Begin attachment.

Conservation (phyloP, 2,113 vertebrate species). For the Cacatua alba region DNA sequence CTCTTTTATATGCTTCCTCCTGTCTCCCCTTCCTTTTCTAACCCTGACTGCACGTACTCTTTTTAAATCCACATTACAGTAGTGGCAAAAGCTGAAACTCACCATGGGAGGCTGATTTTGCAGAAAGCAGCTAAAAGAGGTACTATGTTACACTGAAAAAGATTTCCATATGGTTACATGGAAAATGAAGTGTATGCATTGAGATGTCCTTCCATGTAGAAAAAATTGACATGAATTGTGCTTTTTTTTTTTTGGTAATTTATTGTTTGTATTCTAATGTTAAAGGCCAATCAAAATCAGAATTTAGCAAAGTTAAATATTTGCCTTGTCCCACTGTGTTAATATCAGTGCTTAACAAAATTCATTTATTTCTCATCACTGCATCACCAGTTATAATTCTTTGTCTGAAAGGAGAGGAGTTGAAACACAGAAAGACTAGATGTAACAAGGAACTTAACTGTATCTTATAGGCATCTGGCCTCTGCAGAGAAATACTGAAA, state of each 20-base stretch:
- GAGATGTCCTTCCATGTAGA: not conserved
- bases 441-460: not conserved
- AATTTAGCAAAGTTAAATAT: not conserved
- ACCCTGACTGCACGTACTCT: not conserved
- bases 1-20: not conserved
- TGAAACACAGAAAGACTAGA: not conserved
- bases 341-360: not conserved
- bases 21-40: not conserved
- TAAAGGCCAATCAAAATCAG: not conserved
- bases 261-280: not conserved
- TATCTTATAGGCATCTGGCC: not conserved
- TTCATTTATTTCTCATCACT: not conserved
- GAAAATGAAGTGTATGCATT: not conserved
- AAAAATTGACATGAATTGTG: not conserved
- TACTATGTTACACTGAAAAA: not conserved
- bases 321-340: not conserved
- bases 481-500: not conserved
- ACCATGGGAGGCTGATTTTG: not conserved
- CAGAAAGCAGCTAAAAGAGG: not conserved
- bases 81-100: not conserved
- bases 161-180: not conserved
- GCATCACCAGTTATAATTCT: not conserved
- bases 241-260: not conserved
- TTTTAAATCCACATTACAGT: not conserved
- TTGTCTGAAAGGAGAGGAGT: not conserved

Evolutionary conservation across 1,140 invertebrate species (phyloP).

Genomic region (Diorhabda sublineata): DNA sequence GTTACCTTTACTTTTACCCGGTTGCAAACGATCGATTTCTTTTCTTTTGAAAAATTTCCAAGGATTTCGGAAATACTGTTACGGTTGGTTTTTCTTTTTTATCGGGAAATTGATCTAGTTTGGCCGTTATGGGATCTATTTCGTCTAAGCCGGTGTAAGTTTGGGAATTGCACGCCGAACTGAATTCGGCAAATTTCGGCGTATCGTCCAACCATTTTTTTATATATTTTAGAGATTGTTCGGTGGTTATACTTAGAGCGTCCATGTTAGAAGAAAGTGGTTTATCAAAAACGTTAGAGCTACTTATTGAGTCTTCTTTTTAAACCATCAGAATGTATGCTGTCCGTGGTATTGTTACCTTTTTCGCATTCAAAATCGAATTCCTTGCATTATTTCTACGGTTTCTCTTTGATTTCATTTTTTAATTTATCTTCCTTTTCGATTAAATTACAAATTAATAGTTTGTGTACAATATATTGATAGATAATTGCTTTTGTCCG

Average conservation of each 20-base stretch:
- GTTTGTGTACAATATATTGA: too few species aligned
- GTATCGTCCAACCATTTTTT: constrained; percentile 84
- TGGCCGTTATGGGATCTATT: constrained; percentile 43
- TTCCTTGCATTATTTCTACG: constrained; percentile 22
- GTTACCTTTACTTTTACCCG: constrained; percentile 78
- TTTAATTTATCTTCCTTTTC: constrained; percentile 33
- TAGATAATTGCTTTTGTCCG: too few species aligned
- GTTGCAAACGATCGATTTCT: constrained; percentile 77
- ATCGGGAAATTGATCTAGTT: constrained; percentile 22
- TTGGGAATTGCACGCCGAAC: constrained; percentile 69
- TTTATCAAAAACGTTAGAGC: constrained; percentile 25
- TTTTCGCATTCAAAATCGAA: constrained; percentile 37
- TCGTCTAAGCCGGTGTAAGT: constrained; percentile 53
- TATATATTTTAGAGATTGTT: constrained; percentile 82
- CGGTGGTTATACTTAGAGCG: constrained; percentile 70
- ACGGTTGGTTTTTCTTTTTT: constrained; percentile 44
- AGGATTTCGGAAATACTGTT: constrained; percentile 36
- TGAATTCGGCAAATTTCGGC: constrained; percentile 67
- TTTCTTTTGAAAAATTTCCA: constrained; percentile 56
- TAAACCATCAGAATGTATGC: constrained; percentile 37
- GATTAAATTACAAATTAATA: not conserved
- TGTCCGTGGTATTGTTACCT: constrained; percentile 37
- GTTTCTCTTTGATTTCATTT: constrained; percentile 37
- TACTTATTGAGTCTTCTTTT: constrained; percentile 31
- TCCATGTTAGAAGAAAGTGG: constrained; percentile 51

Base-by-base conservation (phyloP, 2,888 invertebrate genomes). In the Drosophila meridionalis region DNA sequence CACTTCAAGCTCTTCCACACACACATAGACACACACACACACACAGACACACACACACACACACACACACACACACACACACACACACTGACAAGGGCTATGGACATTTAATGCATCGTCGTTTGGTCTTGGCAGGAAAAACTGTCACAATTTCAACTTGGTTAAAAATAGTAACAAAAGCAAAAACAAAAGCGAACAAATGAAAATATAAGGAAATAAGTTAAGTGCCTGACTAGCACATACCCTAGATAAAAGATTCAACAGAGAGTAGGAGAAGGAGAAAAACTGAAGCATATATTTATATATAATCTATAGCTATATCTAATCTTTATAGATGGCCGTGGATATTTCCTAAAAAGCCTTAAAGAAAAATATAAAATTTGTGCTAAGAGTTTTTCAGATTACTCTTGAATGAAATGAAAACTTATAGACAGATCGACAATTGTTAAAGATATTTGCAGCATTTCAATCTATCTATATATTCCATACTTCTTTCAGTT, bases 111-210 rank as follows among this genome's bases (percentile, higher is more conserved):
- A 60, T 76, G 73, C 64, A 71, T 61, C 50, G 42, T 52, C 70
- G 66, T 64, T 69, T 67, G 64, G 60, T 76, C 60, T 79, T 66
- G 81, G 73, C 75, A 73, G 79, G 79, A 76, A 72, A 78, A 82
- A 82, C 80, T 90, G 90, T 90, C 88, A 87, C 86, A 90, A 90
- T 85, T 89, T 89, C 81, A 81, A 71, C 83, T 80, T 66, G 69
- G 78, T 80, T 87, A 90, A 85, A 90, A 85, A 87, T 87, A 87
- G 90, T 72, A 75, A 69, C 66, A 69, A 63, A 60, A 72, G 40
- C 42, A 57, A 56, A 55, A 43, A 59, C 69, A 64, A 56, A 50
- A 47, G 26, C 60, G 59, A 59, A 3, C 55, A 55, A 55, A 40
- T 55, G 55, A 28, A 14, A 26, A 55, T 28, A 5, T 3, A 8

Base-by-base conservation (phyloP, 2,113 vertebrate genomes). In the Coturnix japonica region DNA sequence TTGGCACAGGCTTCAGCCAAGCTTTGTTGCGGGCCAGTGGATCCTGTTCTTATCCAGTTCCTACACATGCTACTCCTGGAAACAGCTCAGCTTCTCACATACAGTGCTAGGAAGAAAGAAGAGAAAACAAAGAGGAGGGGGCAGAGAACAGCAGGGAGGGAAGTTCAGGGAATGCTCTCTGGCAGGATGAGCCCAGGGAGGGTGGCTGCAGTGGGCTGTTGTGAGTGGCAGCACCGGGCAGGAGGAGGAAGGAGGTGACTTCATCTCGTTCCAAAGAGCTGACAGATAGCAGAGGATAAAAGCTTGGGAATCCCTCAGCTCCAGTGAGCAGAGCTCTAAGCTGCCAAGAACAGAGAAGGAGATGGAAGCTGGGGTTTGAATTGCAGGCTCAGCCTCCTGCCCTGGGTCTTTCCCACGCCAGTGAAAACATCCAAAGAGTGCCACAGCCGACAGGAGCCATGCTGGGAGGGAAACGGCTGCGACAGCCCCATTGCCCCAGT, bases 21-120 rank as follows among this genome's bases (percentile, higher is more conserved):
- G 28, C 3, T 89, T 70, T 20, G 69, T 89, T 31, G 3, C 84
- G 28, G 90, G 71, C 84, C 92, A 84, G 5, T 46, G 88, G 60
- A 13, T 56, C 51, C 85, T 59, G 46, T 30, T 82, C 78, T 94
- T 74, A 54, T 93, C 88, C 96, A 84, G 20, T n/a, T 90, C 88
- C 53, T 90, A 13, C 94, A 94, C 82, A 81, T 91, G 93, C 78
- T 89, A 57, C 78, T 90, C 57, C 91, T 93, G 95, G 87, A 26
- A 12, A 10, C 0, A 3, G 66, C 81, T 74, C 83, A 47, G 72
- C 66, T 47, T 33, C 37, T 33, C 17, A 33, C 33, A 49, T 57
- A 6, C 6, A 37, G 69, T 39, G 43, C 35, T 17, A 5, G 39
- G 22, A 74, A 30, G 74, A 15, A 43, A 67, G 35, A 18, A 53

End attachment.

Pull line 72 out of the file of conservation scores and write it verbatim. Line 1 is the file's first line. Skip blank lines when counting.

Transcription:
- T 89, A 57, C 78, T 90, C 57, C 91, T 93, G 95, G 87, A 26